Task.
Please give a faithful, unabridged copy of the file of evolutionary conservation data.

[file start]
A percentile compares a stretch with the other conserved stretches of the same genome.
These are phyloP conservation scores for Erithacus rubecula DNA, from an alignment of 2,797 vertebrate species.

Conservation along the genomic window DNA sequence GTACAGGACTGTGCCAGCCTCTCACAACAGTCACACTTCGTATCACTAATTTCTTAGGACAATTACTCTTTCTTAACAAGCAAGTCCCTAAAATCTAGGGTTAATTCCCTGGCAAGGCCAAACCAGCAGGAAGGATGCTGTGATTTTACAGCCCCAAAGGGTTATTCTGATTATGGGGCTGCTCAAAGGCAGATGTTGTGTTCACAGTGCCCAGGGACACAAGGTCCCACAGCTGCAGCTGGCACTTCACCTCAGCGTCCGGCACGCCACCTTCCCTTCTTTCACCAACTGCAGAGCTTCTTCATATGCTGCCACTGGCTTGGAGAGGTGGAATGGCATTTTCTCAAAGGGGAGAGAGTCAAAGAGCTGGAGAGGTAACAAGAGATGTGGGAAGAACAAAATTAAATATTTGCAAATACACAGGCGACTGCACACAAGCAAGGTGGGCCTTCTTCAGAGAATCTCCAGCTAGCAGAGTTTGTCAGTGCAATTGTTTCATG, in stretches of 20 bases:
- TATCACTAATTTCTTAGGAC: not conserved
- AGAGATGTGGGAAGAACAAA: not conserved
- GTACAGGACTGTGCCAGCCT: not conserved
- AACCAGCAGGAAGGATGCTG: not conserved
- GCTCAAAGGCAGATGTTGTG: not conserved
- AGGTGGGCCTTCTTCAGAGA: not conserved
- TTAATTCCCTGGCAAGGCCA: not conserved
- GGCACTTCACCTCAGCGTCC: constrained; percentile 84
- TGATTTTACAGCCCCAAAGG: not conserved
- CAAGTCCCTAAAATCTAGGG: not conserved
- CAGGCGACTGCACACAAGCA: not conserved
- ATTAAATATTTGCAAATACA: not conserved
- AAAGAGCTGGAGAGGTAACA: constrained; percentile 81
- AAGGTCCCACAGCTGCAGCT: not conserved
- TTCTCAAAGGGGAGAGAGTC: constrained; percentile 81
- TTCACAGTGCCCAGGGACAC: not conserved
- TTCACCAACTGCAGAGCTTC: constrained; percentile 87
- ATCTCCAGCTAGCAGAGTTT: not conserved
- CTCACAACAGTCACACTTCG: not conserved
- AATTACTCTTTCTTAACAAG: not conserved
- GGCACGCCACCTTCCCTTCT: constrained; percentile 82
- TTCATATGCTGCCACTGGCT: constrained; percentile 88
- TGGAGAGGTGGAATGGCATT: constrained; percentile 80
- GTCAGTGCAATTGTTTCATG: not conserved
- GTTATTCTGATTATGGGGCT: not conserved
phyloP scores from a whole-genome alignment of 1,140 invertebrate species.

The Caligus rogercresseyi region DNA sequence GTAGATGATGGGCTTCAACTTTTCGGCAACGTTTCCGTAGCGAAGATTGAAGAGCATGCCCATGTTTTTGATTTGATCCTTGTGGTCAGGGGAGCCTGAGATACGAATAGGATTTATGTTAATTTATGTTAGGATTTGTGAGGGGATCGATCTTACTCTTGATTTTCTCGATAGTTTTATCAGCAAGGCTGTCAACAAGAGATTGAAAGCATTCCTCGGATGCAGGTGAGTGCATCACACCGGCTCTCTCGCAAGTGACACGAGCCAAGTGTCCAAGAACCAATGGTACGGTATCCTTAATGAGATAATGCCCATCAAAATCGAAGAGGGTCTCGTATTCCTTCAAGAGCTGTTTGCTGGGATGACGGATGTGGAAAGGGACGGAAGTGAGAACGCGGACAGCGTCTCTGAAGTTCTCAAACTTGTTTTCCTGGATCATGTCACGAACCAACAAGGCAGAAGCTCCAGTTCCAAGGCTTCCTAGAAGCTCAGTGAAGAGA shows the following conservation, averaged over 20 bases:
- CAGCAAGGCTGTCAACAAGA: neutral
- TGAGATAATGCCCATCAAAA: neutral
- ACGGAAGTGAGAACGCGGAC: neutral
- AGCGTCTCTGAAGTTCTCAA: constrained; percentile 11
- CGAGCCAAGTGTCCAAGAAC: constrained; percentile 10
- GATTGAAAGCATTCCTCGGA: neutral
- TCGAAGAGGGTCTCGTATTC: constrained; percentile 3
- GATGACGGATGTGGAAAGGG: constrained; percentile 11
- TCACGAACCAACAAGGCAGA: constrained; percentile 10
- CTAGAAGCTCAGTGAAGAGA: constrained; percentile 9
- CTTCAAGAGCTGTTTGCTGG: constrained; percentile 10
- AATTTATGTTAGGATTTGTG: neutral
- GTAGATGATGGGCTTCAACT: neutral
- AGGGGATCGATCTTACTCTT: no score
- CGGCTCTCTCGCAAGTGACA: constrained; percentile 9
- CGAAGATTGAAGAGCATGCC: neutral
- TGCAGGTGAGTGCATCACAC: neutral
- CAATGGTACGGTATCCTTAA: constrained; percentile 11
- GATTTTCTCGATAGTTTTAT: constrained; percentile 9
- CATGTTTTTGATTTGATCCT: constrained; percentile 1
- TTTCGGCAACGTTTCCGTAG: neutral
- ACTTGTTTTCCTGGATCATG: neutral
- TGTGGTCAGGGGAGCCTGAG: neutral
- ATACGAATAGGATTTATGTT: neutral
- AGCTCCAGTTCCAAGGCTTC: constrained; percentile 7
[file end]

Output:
A percentile compares a stretch with the other conserved stretches of the same genome.
These are phyloP conservation scores for Erithacus rubecula DNA, from an alignment of 2,797 vertebrate species.

Conservation along the genomic window DNA sequence GTACAGGACTGTGCCAGCCTCTCACAACAGTCACACTTCGTATCACTAATTTCTTAGGACAATTACTCTTTCTTAACAAGCAAGTCCCTAAAATCTAGGGTTAATTCCCTGGCAAGGCCAAACCAGCAGGAAGGATGCTGTGATTTTACAGCCCCAAAGGGTTATTCTGATTATGGGGCTGCTCAAAGGCAGATGTTGTGTTCACAGTGCCCAGGGACACAAGGTCCCACAGCTGCAGCTGGCACTTCACCTCAGCGTCCGGCACGCCACCTTCCCTTCTTTCACCAACTGCAGAGCTTCTTCATATGCTGCCACTGGCTTGGAGAGGTGGAATGGCATTTTCTCAAAGGGGAGAGAGTCAAAGAGCTGGAGAGGTAACAAGAGATGTGGGAAGAACAAAATTAAATATTTGCAAATACACAGGCGACTGCACACAAGCAAGGTGGGCCTTCTTCAGAGAATCTCCAGCTAGCAGAGTTTGTCAGTGCAATTGTTTCATG, in stretches of 20 bases:
- TATCACTAATTTCTTAGGAC: not conserved
- AGAGATGTGGGAAGAACAAA: not conserved
- GTACAGGACTGTGCCAGCCT: not conserved
- AACCAGCAGGAAGGATGCTG: not conserved
- GCTCAAAGGCAGATGTTGTG: not conserved
- AGGTGGGCCTTCTTCAGAGA: not conserved
- TTAATTCCCTGGCAAGGCCA: not conserved
- GGCACTTCACCTCAGCGTCC: constrained; percentile 84
- TGATTTTACAGCCCCAAAGG: not conserved
- CAAGTCCCTAAAATCTAGGG: not conserved
- CAGGCGACTGCACACAAGCA: not conserved
- ATTAAATATTTGCAAATACA: not conserved
- AAAGAGCTGGAGAGGTAACA: constrained; percentile 81
- AAGGTCCCACAGCTGCAGCT: not conserved
- TTCTCAAAGGGGAGAGAGTC: constrained; percentile 81
- TTCACAGTGCCCAGGGACAC: not conserved
- TTCACCAACTGCAGAGCTTC: constrained; percentile 87
- ATCTCCAGCTAGCAGAGTTT: not conserved
- CTCACAACAGTCACACTTCG: not conserved
- AATTACTCTTTCTTAACAAG: not conserved
- GGCACGCCACCTTCCCTTCT: constrained; percentile 82
- TTCATATGCTGCCACTGGCT: constrained; percentile 88
- TGGAGAGGTGGAATGGCATT: constrained; percentile 80
- GTCAGTGCAATTGTTTCATG: not conserved
- GTTATTCTGATTATGGGGCT: not conserved
phyloP scores from a whole-genome alignment of 1,140 invertebrate species.

The Caligus rogercresseyi region DNA sequence GTAGATGATGGGCTTCAACTTTTCGGCAACGTTTCCGTAGCGAAGATTGAAGAGCATGCCCATGTTTTTGATTTGATCCTTGTGGTCAGGGGAGCCTGAGATACGAATAGGATTTATGTTAATTTATGTTAGGATTTGTGAGGGGATCGATCTTACTCTTGATTTTCTCGATAGTTTTATCAGCAAGGCTGTCAACAAGAGATTGAAAGCATTCCTCGGATGCAGGTGAGTGCATCACACCGGCTCTCTCGCAAGTGACACGAGCCAAGTGTCCAAGAACCAATGGTACGGTATCCTTAATGAGATAATGCCCATCAAAATCGAAGAGGGTCTCGTATTCCTTCAAGAGCTGTTTGCTGGGATGACGGATGTGGAAAGGGACGGAAGTGAGAACGCGGACAGCGTCTCTGAAGTTCTCAAACTTGTTTTCCTGGATCATGTCACGAACCAACAAGGCAGAAGCTCCAGTTCCAAGGCTTCCTAGAAGCTCAGTGAAGAGA shows the following conservation, averaged over 20 bases:
- CAGCAAGGCTGTCAACAAGA: neutral
- TGAGATAATGCCCATCAAAA: neutral
- ACGGAAGTGAGAACGCGGAC: neutral
- AGCGTCTCTGAAGTTCTCAA: constrained; percentile 11
- CGAGCCAAGTGTCCAAGAAC: constrained; percentile 10
- GATTGAAAGCATTCCTCGGA: neutral
- TCGAAGAGGGTCTCGTATTC: constrained; percentile 3
- GATGACGGATGTGGAAAGGG: constrained; percentile 11
- TCACGAACCAACAAGGCAGA: constrained; percentile 10
- CTAGAAGCTCAGTGAAGAGA: constrained; percentile 9
- CTTCAAGAGCTGTTTGCTGG: constrained; percentile 10
- AATTTATGTTAGGATTTGTG: neutral
- GTAGATGATGGGCTTCAACT: neutral
- AGGGGATCGATCTTACTCTT: no score
- CGGCTCTCTCGCAAGTGACA: constrained; percentile 9
- CGAAGATTGAAGAGCATGCC: neutral
- TGCAGGTGAGTGCATCACAC: neutral
- CAATGGTACGGTATCCTTAA: constrained; percentile 11
- GATTTTCTCGATAGTTTTAT: constrained; percentile 9
- CATGTTTTTGATTTGATCCT: constrained; percentile 1
- TTTCGGCAACGTTTCCGTAG: neutral
- ACTTGTTTTCCTGGATCATG: neutral
- TGTGGTCAGGGGAGCCTGAG: neutral
- ATACGAATAGGATTTATGTT: neutral
- AGCTCCAGTTCCAAGGCTTC: constrained; percentile 7